Mr Lee Ark Boon (seated left), CEO of IE Singapore, and Mr Liu Guiping, Vice-Mayor of Chongqing Municipal Government, sign a memorandum of understanding to facilitate the implementation of two commercial projects aimed at improving Chongqing's transport links to South-east Asia and Central Asia on Feb 27, 2017. Witnessing the signing are Deputy Prime Minister Teo Chee Hean and Chinese Vice-Premier Zhang Gaoli. ST PHOTO: CHONG KOH PING
Singapore and China yesterday signed five pacts to cooperate on improving the infrastructure and services in Tianjin Eco-City.
These agreements cover areas such as water resources management, digital media, healthcare, research and development as well as the implementation of a "smart city" masterplan.
The government-led eco-city project - referring to a 30 sq km freen township in the north-eastern port city - broke ground in 2008. Before it was developed, the site was a mix of saltpans, barren land and a large wastewater pond.
The two governments are collaborating to develop it into an environmentally friendly and resource-efficient city that can be used as a model for sustainable development in other Chinese cities.
Tianjin Eco-City now has more than 70,000 residents and 4,500 registered companies with a total registered capital of 200 billion yuan ($40.9 billion).
Minister for National Development and Second Minister for Finance Lawrence Wong and Tianjin Mayor Wan Dongfeng witnessed the signing ceremony for four memorada of understanding (MOUs) and a strategic framework agreement at a hotel in Beijing yesterday evening.
"Under these new MOUs, Singapore agencies such as PUB, SingHealth and the Singapore Cooperation Enterprise can share their expertise with Chinese officials to improve the eco-city's infrastructure and services," said Mr Wong.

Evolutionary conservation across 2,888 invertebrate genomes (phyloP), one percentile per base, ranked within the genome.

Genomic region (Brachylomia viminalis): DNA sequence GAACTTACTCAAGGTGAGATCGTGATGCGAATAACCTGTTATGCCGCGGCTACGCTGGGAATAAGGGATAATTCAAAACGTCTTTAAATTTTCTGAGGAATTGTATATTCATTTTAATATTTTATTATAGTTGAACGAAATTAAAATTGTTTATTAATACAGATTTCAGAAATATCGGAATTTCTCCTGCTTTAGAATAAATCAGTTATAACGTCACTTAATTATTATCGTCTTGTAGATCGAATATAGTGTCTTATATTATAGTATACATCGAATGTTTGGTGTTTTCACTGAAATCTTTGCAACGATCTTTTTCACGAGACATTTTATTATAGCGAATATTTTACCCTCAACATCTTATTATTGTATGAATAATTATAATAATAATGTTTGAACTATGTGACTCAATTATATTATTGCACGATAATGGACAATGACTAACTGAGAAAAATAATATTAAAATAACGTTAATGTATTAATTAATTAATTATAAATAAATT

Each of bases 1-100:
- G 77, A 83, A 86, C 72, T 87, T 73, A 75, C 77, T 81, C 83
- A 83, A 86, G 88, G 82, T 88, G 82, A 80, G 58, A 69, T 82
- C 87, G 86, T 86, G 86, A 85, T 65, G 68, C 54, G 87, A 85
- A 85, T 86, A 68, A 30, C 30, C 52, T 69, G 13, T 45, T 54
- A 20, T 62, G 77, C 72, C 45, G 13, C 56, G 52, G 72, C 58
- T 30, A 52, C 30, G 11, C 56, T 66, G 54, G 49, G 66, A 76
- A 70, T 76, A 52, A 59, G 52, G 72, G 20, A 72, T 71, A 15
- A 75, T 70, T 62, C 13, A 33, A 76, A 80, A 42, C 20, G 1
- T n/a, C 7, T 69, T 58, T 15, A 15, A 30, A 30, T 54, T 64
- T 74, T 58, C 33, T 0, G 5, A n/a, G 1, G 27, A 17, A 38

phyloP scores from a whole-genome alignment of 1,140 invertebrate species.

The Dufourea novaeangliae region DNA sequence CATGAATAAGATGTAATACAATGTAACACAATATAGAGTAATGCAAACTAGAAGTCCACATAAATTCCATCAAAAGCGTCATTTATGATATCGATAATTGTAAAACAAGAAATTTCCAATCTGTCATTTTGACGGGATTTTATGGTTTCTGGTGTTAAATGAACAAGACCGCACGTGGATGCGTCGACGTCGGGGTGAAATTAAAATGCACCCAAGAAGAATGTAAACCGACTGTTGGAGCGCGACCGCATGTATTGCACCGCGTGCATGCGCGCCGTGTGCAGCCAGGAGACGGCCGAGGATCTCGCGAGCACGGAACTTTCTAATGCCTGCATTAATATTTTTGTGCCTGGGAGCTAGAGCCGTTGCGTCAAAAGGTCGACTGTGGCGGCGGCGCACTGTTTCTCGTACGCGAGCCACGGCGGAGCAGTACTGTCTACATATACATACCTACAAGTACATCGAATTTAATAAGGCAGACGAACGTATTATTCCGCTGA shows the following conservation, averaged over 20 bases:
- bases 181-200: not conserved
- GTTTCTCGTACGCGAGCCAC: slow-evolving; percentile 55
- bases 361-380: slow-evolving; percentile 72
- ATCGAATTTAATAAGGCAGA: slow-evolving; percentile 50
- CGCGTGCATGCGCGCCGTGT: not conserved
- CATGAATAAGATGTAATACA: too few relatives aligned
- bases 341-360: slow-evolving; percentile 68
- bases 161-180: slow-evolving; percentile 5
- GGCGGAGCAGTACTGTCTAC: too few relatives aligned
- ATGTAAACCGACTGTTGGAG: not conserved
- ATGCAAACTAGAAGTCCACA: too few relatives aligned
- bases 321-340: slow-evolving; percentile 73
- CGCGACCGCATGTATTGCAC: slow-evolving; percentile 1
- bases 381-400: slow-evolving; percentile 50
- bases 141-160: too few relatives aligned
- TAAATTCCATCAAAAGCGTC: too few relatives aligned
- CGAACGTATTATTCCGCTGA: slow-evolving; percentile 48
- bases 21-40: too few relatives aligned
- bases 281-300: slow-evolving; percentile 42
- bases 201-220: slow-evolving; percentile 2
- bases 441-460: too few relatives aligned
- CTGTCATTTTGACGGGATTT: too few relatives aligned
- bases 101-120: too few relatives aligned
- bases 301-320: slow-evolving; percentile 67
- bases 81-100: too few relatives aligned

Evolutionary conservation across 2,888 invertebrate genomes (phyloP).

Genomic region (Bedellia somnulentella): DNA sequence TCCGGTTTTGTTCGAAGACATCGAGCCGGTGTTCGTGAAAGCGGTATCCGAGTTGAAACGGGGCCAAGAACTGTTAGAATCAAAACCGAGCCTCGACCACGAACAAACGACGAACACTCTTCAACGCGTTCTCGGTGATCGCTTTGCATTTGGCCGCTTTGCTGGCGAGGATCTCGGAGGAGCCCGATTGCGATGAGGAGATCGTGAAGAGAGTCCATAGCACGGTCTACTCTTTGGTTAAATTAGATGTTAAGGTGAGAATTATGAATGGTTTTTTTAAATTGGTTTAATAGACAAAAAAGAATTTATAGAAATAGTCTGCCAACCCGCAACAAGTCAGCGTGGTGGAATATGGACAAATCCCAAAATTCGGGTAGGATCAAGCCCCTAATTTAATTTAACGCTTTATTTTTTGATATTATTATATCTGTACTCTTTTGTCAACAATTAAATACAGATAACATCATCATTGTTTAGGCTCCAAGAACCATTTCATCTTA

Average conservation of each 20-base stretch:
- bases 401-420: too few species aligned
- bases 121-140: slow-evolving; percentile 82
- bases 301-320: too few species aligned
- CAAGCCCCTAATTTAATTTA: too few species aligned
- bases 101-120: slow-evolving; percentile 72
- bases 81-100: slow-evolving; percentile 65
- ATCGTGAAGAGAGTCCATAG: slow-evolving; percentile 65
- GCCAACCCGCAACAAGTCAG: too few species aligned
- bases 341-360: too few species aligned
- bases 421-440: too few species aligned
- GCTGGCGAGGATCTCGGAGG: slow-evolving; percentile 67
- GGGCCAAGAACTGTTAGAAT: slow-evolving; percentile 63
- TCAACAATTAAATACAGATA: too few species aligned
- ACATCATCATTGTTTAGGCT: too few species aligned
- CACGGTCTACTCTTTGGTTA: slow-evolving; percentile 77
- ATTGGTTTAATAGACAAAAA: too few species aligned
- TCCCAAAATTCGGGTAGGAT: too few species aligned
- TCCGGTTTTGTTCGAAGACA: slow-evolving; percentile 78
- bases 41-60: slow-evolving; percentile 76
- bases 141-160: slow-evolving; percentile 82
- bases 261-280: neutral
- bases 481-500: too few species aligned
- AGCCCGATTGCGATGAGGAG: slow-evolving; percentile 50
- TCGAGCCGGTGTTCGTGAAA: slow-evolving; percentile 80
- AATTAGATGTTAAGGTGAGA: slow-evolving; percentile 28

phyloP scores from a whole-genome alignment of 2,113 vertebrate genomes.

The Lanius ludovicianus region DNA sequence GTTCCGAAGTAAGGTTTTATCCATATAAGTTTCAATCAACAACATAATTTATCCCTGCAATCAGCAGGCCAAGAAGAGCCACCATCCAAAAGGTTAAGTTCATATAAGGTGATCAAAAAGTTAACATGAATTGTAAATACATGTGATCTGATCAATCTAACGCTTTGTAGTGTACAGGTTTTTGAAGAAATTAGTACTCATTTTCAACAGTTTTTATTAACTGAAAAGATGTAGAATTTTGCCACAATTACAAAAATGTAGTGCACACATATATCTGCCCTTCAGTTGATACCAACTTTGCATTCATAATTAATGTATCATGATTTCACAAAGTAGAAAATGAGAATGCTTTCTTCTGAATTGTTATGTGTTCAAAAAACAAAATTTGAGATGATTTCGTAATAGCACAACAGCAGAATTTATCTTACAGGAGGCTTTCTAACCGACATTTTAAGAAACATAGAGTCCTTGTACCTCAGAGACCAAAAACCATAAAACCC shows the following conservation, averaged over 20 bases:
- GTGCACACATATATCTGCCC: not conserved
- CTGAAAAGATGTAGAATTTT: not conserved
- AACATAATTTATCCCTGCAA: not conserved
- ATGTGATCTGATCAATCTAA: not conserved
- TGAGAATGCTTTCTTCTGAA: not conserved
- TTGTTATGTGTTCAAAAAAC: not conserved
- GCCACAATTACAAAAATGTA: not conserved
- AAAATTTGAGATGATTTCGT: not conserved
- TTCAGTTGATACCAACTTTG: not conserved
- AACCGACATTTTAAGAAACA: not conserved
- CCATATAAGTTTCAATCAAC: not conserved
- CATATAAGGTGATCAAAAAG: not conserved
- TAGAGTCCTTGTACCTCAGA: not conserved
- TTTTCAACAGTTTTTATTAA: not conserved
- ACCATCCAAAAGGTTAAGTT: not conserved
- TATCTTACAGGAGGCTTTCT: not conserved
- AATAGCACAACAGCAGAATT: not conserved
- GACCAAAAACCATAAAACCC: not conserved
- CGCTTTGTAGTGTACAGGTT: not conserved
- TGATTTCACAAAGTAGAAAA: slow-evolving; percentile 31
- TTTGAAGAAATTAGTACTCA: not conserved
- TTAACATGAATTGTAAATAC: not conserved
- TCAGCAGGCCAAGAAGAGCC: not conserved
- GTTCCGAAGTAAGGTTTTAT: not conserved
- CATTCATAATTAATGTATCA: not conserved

"The professional exchange will enable healthcare professionals from Tianjin and Singapore to learn from one another and share best practices aimed at improving patient care and the healthcare delivery systems."
Singapore agencies can explore industry development opportunities in water management and smart-city planning in China through this cooperation, he said.
Research organisations from Singapore Universities can also gain access to research and development as well as commercialisation opportunities in the country via the eco-city, he added.
Associate Professor Chua Yeow Leng from SingHealth told the Straits Times that its MOU with the eco-city will help improve the training and development of healthcare professionals.
SingHealth will work closely with Tianjin Eco-City to provide a range of training programmes, symposiums and seminars, which will be held in Tianjin as well as Singapore in the next three to five years, said Prof Chua, who is the group director of the International Collaboration Office.
"The professional exchange will enable healthcare professionals from Tianjin and Singapore to learn from one another and share best practices aimed at improving patient care and the healthcare delivery systems," he added.
"More importantly, it will enhance both countries' capabilities to train strong pipelines of healthcare professionals to meet current and future needs."
By: Chong Koh Ping
Source: The Straits Times Singapore Press Holdings Limited. Reproduced with permission.